Thursday, May 17, 2012

Desert Tortoise II

Saturday I was in southeastern Joshua Tree National Park, near Eagle Mountain and Carey's Castle, when I had a wonderful surprise. I was at the edge of a small mountain climbing over and around some boulders when I looked down and saw a medium sized desert tortoise standing on top of a large rock.
I have posted previously on the desert tortoise. We had a large one as a pet for a number of years and I'd seen one at Joshua Tree years ago when I was part of a large youth group, but this one was different. I was the only person for miles, 4 1/2 miles from my car, and seeing it there just didn't seem right. It is hard to believe that these slow, nonaggressive, lumbering animals can survive in that environment. I circled it, 
taking pictures 
and observing for more than 30 minutes. 
Why would a desert tortoise climb up a large rock? 
There is no food, and their flat, armor plating, doesn't create a good platform for going up uneven rock. It was such an incongruous place to see one 
that I am still scratching my head. 
But that is part of the charm of the desert tortoise, that something so seemingly ill-fitted for that environment can survive. The face is pretty homely,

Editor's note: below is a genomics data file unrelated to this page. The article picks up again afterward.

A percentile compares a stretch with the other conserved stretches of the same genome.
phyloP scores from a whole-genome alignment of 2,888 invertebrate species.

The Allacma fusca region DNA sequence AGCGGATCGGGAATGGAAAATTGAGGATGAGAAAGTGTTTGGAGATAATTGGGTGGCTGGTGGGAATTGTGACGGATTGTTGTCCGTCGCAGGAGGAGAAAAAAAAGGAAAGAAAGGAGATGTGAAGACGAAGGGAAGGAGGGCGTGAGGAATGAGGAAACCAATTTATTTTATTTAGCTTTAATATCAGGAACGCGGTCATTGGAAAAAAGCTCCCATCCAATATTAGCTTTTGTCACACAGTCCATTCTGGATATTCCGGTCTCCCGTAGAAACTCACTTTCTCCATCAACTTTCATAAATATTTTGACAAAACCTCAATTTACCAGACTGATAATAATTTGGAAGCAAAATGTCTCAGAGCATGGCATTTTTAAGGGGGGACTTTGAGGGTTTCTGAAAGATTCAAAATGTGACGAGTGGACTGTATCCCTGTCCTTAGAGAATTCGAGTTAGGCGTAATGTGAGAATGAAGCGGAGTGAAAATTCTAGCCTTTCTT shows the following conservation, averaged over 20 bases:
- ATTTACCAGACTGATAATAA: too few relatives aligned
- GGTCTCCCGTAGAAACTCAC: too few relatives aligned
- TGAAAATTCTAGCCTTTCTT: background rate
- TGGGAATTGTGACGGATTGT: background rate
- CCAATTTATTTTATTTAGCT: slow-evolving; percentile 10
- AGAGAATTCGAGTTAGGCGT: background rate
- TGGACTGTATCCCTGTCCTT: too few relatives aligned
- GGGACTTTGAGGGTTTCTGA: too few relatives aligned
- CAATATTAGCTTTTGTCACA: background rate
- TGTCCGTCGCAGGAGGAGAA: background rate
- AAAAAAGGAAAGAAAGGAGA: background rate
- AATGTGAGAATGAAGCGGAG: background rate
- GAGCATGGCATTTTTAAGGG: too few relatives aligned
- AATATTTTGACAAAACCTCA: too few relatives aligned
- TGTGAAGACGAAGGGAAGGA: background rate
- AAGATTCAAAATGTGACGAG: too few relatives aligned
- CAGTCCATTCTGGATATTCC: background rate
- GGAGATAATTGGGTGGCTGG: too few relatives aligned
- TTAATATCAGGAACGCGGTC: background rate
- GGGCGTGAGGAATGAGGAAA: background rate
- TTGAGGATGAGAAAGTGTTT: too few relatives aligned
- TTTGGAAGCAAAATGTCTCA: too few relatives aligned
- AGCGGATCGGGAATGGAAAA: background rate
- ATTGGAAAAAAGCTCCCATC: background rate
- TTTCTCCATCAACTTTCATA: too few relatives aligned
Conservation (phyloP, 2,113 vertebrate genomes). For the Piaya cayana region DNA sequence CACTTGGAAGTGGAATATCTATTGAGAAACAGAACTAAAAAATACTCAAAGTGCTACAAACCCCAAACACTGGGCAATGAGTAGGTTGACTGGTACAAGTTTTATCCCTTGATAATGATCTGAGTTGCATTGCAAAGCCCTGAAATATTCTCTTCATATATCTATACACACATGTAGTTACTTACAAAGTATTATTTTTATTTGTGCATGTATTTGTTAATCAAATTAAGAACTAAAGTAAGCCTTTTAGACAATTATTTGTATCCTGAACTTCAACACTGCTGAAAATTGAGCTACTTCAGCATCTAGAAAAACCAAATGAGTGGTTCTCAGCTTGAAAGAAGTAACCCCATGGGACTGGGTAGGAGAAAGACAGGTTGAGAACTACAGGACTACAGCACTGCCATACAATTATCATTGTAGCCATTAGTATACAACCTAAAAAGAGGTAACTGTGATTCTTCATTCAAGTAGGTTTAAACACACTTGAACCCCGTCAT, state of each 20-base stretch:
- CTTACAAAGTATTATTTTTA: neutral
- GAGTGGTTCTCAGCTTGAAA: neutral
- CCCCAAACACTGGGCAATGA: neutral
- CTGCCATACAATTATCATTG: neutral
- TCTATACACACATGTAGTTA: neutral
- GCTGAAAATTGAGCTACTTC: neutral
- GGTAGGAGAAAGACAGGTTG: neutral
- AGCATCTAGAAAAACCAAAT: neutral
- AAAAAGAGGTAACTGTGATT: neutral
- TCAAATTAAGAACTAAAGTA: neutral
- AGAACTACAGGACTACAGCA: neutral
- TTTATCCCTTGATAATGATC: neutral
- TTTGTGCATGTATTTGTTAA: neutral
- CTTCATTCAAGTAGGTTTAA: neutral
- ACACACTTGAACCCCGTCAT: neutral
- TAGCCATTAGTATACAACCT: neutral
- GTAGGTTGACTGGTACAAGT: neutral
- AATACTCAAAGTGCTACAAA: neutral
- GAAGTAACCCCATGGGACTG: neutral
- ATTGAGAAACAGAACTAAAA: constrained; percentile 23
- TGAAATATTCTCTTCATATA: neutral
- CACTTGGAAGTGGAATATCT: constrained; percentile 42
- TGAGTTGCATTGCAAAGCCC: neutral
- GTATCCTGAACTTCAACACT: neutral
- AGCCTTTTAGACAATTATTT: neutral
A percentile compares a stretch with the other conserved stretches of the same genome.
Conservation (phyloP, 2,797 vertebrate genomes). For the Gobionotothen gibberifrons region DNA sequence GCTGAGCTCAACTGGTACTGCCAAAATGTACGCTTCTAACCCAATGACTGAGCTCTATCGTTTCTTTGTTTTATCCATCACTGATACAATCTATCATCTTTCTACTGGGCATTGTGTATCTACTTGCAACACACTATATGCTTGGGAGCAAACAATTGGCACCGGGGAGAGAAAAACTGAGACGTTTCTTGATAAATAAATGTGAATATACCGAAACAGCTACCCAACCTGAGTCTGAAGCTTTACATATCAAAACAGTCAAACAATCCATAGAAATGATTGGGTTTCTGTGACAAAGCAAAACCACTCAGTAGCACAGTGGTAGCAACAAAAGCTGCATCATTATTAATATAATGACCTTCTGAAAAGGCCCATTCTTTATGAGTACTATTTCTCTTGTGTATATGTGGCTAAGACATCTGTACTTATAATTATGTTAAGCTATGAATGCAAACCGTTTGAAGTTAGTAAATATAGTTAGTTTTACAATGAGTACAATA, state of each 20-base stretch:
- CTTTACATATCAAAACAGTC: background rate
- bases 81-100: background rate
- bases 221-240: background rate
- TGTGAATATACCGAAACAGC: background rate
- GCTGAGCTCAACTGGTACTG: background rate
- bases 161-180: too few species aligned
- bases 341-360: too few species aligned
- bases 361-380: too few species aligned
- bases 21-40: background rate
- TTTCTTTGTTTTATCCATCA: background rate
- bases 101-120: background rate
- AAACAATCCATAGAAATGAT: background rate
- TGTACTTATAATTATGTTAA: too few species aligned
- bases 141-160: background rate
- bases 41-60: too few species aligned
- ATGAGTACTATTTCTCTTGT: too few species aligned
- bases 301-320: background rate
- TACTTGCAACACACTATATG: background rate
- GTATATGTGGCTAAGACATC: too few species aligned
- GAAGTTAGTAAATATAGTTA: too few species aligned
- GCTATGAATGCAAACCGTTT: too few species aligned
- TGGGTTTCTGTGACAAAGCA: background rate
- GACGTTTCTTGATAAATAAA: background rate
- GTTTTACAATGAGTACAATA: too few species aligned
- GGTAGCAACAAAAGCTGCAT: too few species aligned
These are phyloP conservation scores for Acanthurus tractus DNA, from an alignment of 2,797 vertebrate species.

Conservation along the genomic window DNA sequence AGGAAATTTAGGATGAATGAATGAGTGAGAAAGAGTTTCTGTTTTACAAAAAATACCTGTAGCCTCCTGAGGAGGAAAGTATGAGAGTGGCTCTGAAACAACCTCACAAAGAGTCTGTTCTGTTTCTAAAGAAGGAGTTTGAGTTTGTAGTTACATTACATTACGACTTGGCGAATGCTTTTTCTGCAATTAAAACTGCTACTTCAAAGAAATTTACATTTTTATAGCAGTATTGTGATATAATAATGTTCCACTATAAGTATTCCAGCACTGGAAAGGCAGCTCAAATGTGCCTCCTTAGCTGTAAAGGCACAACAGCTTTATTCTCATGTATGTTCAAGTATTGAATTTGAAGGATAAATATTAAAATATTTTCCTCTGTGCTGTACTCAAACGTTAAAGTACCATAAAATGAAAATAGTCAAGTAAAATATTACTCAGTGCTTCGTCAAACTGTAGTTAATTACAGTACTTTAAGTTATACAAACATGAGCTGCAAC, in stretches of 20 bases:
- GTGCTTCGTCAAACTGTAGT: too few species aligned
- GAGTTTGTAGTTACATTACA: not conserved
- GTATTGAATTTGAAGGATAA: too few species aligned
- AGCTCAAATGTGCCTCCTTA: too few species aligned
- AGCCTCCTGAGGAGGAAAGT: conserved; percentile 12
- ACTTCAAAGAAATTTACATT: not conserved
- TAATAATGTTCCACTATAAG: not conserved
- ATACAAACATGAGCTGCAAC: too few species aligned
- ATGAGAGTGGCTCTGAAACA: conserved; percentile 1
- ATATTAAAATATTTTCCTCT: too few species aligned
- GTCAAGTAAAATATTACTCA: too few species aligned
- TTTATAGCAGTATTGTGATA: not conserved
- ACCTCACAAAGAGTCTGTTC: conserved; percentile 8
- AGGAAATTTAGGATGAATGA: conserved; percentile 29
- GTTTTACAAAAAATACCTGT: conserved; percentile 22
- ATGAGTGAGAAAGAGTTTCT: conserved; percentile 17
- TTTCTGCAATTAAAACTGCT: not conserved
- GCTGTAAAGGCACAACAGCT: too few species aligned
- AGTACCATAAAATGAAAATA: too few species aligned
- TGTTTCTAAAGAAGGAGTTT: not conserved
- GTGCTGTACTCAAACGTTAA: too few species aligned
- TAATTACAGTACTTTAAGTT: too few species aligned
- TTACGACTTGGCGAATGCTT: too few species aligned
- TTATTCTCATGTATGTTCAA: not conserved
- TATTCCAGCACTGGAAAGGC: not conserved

something only a mother could love. The mouth lightly stained green by vegetation 
and the large padded front legs are reminiscent of the leg pads on a hockey goalie. 
These same pads are used to shield the tortoise's face when threatened. 
Both front and hind legs have impressive long nails
which must be beneficial when digging in the hard dirt, a necessity for them to burrow. On the hike back to my car I re-thought money of the signs of animal activity I've seen in this area and realized that some of it is attributable to the desert tortoise. I've seen many partially caved in holes, that must be tortoise, and some of the dung I've seen, which I've thought was probably coyote, probably was desert tortoise. 

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